The touch screen interactivity is where the magic lies in Windows 7. I say “magic” because no one outside of the core Windows programmers really knows how this technology works, but the general consensus is that it's flat out amazing. Not only can you drag windows and scroll through websites with a touch of a finger, but it supports a multitude of other features like pan, zoom, and rotate. And it works with almost every program out there, not just special programs designed to interact with the touch features.
This is not to say that the technology doesn’t have it's share errors. Like most other new technology, touchscreen tech is fighting an uphill battle. I'm sure it's nothing that the brilliant minds at Microsoft can't fix. When this technology comes to fruition, it surely will not disappoint.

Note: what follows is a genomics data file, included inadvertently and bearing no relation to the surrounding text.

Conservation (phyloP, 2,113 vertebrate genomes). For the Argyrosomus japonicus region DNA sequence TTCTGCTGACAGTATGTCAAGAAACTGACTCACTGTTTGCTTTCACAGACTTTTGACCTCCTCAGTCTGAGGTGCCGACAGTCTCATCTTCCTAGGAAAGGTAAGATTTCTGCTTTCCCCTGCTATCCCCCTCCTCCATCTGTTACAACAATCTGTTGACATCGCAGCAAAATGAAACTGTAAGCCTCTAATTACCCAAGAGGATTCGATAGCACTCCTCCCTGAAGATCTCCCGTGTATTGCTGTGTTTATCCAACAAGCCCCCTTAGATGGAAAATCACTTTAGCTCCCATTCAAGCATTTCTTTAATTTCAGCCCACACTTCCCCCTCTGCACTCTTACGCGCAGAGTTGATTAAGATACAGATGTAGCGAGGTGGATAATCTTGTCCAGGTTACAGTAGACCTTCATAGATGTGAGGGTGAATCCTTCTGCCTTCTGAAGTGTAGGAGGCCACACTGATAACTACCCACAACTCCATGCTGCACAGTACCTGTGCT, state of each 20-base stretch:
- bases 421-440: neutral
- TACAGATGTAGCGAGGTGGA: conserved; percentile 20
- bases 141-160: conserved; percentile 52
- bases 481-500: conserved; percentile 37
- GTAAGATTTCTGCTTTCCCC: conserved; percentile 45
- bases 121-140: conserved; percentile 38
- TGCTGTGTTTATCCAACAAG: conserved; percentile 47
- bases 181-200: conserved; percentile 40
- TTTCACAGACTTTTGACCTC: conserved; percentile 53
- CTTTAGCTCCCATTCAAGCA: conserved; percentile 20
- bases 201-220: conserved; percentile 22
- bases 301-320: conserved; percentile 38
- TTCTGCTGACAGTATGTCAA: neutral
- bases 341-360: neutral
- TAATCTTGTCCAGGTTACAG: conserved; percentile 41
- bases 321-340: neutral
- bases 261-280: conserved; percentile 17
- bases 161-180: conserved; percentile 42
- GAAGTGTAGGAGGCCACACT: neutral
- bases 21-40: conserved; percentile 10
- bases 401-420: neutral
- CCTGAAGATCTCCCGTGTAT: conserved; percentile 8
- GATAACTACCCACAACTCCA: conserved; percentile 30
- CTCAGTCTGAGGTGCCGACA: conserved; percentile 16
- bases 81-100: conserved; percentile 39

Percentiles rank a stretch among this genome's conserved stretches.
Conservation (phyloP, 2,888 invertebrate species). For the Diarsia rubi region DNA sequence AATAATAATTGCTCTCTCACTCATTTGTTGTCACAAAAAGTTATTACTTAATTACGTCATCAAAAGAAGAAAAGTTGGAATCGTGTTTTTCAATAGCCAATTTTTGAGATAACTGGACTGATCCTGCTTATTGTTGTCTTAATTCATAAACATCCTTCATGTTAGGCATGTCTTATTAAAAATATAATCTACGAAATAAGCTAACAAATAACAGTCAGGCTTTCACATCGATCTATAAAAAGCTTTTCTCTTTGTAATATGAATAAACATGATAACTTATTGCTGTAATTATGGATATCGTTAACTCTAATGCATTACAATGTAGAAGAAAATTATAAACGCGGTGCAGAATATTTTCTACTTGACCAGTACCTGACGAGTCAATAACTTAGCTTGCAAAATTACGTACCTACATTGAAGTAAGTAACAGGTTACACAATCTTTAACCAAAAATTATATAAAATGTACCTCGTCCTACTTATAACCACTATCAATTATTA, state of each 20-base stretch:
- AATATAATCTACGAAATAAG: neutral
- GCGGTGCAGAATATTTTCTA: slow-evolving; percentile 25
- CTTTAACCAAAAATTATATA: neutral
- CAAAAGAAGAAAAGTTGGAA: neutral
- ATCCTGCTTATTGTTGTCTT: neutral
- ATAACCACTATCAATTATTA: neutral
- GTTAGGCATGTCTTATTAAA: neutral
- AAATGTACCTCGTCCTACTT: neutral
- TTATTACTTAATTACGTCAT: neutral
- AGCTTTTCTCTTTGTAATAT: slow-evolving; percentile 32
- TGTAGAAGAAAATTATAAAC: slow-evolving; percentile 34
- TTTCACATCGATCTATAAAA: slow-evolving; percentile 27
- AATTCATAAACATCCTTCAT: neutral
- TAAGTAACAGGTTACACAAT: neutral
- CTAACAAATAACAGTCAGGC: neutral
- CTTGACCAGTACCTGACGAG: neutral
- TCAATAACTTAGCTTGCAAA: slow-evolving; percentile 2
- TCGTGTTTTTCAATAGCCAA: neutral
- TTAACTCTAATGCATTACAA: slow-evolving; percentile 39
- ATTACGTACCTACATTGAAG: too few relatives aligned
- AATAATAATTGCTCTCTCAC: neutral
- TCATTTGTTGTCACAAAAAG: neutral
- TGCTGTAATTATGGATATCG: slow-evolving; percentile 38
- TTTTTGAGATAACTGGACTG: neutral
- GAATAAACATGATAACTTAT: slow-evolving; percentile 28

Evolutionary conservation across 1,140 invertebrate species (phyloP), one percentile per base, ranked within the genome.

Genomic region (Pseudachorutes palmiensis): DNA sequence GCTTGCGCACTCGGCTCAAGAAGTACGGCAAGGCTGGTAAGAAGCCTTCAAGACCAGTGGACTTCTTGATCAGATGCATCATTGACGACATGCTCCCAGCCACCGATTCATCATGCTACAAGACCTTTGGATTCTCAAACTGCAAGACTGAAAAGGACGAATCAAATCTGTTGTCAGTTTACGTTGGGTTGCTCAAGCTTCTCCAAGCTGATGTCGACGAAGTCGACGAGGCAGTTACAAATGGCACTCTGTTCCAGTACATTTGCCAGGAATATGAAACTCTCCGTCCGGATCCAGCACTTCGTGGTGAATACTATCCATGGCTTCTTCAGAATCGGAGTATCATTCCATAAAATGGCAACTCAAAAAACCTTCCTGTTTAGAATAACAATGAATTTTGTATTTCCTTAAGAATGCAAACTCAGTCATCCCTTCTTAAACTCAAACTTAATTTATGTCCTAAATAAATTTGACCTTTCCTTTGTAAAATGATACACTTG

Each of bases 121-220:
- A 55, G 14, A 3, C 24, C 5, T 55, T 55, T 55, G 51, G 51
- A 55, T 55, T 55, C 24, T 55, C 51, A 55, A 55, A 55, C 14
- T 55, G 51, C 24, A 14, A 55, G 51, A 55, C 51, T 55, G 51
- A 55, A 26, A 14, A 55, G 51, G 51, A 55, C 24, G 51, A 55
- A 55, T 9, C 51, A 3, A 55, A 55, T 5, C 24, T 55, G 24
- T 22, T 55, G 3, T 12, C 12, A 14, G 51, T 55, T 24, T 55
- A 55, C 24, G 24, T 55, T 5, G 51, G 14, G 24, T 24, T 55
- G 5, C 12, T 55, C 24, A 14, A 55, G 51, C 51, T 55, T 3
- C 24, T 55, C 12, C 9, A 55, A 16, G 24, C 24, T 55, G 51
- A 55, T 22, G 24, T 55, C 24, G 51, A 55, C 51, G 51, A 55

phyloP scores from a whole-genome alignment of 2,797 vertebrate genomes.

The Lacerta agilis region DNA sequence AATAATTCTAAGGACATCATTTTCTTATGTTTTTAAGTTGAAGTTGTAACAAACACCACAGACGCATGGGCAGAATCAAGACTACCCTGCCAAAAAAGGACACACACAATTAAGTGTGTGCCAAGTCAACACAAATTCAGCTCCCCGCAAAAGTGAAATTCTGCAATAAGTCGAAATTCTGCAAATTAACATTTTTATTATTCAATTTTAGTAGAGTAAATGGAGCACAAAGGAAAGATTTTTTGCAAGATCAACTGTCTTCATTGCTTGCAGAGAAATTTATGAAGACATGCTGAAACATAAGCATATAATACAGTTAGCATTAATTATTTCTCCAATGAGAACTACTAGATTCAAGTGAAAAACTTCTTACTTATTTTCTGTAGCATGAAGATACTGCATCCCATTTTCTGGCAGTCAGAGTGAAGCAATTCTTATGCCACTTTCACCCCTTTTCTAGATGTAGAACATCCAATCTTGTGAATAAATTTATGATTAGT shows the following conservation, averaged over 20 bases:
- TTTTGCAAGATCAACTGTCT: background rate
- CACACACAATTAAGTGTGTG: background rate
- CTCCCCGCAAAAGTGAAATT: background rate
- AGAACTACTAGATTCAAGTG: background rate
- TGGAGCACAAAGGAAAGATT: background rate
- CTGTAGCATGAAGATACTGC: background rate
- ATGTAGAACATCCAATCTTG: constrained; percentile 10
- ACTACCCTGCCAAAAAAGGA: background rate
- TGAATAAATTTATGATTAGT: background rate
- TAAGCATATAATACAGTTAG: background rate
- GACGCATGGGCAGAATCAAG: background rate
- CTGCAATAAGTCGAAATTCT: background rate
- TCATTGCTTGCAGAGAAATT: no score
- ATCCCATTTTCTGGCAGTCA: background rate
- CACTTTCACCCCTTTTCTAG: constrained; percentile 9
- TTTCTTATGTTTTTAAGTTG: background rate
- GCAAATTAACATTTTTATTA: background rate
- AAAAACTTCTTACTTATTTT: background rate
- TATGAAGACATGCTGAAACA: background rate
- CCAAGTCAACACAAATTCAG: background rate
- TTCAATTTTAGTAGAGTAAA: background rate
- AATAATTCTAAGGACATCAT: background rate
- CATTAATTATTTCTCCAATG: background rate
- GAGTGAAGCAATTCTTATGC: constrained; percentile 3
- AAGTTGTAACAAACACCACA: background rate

To go hand in hand with this new touchscreen technology, Windows 7 comes with a program called Bumptop. If you’ve ever seen the movie Minority Report, with Tom Cruise controlling his computer and moving windows around the desktop with the flick of wrist, this is it. (I would recommend a quick visit to Youtube if you haven't seen it.) In short, it's a desktop organizer that allows the user to quickly bump and toss objects around the screen, to create your own customized, easy-to-use desktop.
Who knows what makes touchscreens so attractive. Maybe it’s just that they’re more fun. But if you’re anything like me, and love the thrill of having complete control, literally, at your fingertips, then Windows 7 is definitely in the foreseeable future.